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By Melissa Fares and Jing Wang NEW YORK/SHANGHAI (Reuters) - U.S. and Chinese online travel sites have reported a jump in queries about UK holidays since Britain voted to leave the European Union last week, a sign that "Brexit" and the resulting dramatic drop in the pound could boost tourism. Travel agents, hotel chains and airlines say it is too early to tell if the vote will impact bookings in the longer term, but inquiries jumped as travelers hunt for cheaper breaks. Britain's decision to pull out of the European Union leaves the world's fifth-largest economy facing deep uncertainty.
London mayor Sadiq Khan on Tuesday called for the city to be given more autonomy to allow it to ride out the economic uncertainty unleashed by Britain's vote to leave the European Union. While Briton voted 52 to 48 percent to leave the bloc last week, London was the only region in England to back remaining. Since then, more than 175,000 people have signed an online petition calling for London to become an independent city state.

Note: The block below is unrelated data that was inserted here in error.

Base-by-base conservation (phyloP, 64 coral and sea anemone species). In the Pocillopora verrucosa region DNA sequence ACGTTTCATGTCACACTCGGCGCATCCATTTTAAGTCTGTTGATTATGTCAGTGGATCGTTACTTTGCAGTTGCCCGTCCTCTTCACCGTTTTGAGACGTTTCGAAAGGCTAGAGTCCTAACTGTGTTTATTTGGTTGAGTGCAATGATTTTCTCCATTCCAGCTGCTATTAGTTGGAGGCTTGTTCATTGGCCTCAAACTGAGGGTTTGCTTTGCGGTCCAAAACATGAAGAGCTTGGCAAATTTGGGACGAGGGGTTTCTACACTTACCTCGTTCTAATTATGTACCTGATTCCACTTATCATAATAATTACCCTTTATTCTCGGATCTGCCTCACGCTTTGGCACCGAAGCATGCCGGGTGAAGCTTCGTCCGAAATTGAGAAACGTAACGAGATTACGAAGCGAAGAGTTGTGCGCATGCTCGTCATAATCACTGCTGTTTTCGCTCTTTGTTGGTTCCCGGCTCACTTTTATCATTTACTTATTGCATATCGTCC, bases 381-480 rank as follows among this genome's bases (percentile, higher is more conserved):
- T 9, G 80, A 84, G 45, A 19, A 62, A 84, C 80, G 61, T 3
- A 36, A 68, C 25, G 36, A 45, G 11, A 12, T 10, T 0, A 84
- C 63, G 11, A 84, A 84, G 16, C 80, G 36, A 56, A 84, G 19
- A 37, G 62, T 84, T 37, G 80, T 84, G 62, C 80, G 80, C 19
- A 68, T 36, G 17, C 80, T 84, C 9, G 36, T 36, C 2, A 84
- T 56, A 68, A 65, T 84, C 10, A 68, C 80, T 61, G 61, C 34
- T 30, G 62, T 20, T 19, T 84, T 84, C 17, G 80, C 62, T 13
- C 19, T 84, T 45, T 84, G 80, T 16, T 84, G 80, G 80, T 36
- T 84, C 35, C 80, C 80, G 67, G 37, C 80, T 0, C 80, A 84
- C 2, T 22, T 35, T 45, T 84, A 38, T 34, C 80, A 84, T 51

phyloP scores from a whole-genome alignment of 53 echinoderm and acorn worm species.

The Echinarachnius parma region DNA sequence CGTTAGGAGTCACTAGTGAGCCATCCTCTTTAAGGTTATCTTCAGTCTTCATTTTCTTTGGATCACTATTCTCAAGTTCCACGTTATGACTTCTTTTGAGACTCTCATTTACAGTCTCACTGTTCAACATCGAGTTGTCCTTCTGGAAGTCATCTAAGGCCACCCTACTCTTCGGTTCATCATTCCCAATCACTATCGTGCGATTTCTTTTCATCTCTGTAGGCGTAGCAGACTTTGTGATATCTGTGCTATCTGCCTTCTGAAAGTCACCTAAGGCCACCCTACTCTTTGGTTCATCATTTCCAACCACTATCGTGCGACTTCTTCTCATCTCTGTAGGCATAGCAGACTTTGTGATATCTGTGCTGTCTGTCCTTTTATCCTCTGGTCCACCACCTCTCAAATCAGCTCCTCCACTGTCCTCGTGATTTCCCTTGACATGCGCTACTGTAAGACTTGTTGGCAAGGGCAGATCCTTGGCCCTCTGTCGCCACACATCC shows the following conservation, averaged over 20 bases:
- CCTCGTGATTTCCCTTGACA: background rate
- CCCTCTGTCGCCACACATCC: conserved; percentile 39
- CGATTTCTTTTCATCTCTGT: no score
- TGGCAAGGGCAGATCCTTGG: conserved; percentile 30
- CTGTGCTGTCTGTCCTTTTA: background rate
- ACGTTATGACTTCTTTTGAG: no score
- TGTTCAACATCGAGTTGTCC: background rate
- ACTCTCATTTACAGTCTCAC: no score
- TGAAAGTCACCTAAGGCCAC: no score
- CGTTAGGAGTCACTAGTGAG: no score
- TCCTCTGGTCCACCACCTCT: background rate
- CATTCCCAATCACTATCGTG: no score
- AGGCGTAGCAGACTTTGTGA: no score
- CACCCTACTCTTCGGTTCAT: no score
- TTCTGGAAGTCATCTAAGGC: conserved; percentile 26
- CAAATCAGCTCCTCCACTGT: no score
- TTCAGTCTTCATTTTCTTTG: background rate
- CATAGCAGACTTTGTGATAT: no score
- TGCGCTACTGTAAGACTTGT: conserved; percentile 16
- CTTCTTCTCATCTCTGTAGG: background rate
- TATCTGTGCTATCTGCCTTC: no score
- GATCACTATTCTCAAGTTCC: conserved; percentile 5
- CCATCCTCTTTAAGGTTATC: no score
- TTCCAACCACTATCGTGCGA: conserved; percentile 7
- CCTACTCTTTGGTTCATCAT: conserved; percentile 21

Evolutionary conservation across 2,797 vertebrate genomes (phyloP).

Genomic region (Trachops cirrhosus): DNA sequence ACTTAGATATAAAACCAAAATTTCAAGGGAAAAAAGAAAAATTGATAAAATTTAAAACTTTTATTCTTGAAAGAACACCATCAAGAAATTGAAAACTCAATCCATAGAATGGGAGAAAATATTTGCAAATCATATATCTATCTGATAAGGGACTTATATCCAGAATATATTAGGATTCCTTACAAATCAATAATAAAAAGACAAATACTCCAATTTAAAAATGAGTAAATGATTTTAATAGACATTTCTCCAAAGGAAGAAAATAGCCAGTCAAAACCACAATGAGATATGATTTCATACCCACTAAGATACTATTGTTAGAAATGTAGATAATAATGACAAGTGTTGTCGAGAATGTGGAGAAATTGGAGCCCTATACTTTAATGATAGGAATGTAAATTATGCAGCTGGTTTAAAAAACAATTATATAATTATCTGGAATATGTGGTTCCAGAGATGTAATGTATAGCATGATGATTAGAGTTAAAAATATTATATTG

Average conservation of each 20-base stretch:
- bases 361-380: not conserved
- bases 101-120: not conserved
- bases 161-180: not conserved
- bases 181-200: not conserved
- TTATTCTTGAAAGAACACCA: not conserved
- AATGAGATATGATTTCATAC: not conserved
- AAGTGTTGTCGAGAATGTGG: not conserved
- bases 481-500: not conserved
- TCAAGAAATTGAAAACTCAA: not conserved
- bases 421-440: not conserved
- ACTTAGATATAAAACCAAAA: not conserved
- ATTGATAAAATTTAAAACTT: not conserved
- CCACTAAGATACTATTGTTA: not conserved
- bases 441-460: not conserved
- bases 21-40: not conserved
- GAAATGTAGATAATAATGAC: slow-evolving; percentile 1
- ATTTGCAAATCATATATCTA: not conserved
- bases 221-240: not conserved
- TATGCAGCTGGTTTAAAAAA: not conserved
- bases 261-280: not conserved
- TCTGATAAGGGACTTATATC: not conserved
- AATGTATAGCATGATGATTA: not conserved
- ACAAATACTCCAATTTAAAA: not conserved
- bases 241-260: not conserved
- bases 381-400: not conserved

Shell-shocked European leaders will on Tuesday put the screws on Prime Minister David Cameron to expedite Britain's EU exit after its decision to leave rocked global markets and shook the very foundations of the bloc. Piling on the pressure, Standard & Poor's stripped Britain late Monday of its top-notch debt rating following Thursday's Brexit referendum. Cameron, who had fought to remain in the European Union and has said he will step down, told parliament on Monday that he will not yet start the two-year countdown on leaving the EU by invoking the so-called Article 50 of the Lisbon Treaty.